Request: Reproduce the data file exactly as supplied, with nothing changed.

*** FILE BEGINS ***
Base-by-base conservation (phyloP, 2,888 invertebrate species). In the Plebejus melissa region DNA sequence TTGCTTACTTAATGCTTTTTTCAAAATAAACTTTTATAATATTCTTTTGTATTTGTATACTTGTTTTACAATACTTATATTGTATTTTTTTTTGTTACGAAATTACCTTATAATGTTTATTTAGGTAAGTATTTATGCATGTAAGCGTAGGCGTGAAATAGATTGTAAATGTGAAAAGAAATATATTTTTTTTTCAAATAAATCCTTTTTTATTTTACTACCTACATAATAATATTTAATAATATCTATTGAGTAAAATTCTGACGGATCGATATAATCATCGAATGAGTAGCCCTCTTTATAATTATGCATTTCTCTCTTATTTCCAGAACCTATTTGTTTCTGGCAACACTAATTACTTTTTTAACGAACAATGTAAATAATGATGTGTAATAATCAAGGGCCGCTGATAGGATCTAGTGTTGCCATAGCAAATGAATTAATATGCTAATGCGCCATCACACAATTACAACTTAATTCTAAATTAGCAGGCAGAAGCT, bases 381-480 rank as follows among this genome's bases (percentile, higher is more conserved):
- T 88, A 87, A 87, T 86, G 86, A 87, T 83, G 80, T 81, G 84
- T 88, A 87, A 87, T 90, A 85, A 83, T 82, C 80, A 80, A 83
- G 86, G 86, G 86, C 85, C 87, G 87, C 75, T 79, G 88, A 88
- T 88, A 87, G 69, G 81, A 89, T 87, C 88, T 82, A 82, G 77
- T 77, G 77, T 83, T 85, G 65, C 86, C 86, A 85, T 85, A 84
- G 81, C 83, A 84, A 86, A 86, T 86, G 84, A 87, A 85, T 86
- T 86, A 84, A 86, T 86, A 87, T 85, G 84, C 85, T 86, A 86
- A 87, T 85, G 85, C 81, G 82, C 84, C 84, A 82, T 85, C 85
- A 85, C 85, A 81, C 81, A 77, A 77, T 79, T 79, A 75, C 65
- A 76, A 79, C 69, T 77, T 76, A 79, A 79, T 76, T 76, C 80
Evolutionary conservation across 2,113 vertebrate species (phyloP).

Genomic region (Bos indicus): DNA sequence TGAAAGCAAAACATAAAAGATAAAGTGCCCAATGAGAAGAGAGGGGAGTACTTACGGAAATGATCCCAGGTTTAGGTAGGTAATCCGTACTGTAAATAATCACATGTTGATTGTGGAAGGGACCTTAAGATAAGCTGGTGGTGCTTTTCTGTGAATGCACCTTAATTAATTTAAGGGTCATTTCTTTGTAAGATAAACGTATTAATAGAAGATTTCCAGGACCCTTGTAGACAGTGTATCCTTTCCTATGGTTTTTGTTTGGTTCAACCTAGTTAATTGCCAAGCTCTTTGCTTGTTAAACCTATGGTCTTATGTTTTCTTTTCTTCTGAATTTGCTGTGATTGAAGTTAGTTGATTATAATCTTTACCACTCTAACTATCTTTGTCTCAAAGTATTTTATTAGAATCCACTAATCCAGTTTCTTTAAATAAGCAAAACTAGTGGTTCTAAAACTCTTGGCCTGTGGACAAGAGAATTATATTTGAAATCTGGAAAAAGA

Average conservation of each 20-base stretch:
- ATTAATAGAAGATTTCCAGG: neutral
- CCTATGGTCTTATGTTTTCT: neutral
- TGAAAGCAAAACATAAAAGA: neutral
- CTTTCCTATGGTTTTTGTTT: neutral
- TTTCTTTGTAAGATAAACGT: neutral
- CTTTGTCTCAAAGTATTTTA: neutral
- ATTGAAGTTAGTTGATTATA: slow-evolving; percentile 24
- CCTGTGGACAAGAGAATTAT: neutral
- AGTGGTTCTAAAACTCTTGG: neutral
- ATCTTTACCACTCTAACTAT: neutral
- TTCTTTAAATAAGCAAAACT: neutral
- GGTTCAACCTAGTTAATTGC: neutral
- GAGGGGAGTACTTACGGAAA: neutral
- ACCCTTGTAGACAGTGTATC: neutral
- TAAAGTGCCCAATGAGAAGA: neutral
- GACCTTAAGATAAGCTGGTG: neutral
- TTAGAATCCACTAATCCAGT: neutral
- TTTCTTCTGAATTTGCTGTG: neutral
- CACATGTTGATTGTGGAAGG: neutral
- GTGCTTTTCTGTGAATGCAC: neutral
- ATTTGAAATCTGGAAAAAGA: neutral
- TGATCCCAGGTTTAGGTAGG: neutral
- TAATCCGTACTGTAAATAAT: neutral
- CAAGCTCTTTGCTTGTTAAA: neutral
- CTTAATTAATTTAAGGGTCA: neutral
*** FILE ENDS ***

Base-by-base conservation (phyloP, 2,888 invertebrate species). In the Plebejus melissa region DNA sequence TTGCTTACTTAATGCTTTTTTCAAAATAAACTTTTATAATATTCTTTTGTATTTGTATACTTGTTTTACAATACTTATATTGTATTTTTTTTTGTTACGAAATTACCTTATAATGTTTATTTAGGTAAGTATTTATGCATGTAAGCGTAGGCGTGAAATAGATTGTAAATGTGAAAAGAAATATATTTTTTTTTCAAATAAATCCTTTTTTATTTTACTACCTACATAATAATATTTAATAATATCTATTGAGTAAAATTCTGACGGATCGATATAATCATCGAATGAGTAGCCCTCTTTATAATTATGCATTTCTCTCTTATTTCCAGAACCTATTTGTTTCTGGCAACACTAATTACTTTTTTAACGAACAATGTAAATAATGATGTGTAATAATCAAGGGCCGCTGATAGGATCTAGTGTTGCCATAGCAAATGAATTAATATGCTAATGCGCCATCACACAATTACAACTTAATTCTAAATTAGCAGGCAGAAGCT, bases 381-480 rank as follows among this genome's bases (percentile, higher is more conserved):
- T 88, A 87, A 87, T 86, G 86, A 87, T 83, G 80, T 81, G 84
- T 88, A 87, A 87, T 90, A 85, A 83, T 82, C 80, A 80, A 83
- G 86, G 86, G 86, C 85, C 87, G 87, C 75, T 79, G 88, A 88
- T 88, A 87, G 69, G 81, A 89, T 87, C 88, T 82, A 82, G 77
- T 77, G 77, T 83, T 85, G 65, C 86, C 86, A 85, T 85, A 84
- G 81, C 83, A 84, A 86, A 86, T 86, G 84, A 87, A 85, T 86
- T 86, A 84, A 86, T 86, A 87, T 85, G 84, C 85, T 86, A 86
- A 87, T 85, G 85, C 81, G 82, C 84, C 84, A 82, T 85, C 85
- A 85, C 85, A 81, C 81, A 77, A 77, T 79, T 79, A 75, C 65
- A 76, A 79, C 69, T 77, T 76, A 79, A 79, T 76, T 76, C 80
Evolutionary conservation across 2,113 vertebrate species (phyloP).

Genomic region (Bos indicus): DNA sequence TGAAAGCAAAACATAAAAGATAAAGTGCCCAATGAGAAGAGAGGGGAGTACTTACGGAAATGATCCCAGGTTTAGGTAGGTAATCCGTACTGTAAATAATCACATGTTGATTGTGGAAGGGACCTTAAGATAAGCTGGTGGTGCTTTTCTGTGAATGCACCTTAATTAATTTAAGGGTCATTTCTTTGTAAGATAAACGTATTAATAGAAGATTTCCAGGACCCTTGTAGACAGTGTATCCTTTCCTATGGTTTTTGTTTGGTTCAACCTAGTTAATTGCCAAGCTCTTTGCTTGTTAAACCTATGGTCTTATGTTTTCTTTTCTTCTGAATTTGCTGTGATTGAAGTTAGTTGATTATAATCTTTACCACTCTAACTATCTTTGTCTCAAAGTATTTTATTAGAATCCACTAATCCAGTTTCTTTAAATAAGCAAAACTAGTGGTTCTAAAACTCTTGGCCTGTGGACAAGAGAATTATATTTGAAATCTGGAAAAAGA

Average conservation of each 20-base stretch:
- ATTAATAGAAGATTTCCAGG: neutral
- CCTATGGTCTTATGTTTTCT: neutral
- TGAAAGCAAAACATAAAAGA: neutral
- CTTTCCTATGGTTTTTGTTT: neutral
- TTTCTTTGTAAGATAAACGT: neutral
- CTTTGTCTCAAAGTATTTTA: neutral
- ATTGAAGTTAGTTGATTATA: slow-evolving; percentile 24
- CCTGTGGACAAGAGAATTAT: neutral
- AGTGGTTCTAAAACTCTTGG: neutral
- ATCTTTACCACTCTAACTAT: neutral
- TTCTTTAAATAAGCAAAACT: neutral
- GGTTCAACCTAGTTAATTGC: neutral
- GAGGGGAGTACTTACGGAAA: neutral
- ACCCTTGTAGACAGTGTATC: neutral
- TAAAGTGCCCAATGAGAAGA: neutral
- GACCTTAAGATAAGCTGGTG: neutral
- TTAGAATCCACTAATCCAGT: neutral
- TTTCTTCTGAATTTGCTGTG: neutral
- CACATGTTGATTGTGGAAGG: neutral
- GTGCTTTTCTGTGAATGCAC: neutral
- ATTTGAAATCTGGAAAAAGA: neutral
- TGATCCCAGGTTTAGGTAGG: neutral
- TAATCCGTACTGTAAATAAT: neutral
- CAAGCTCTTTGCTTGTTAAA: neutral
- CTTAATTAATTTAAGGGTCA: neutral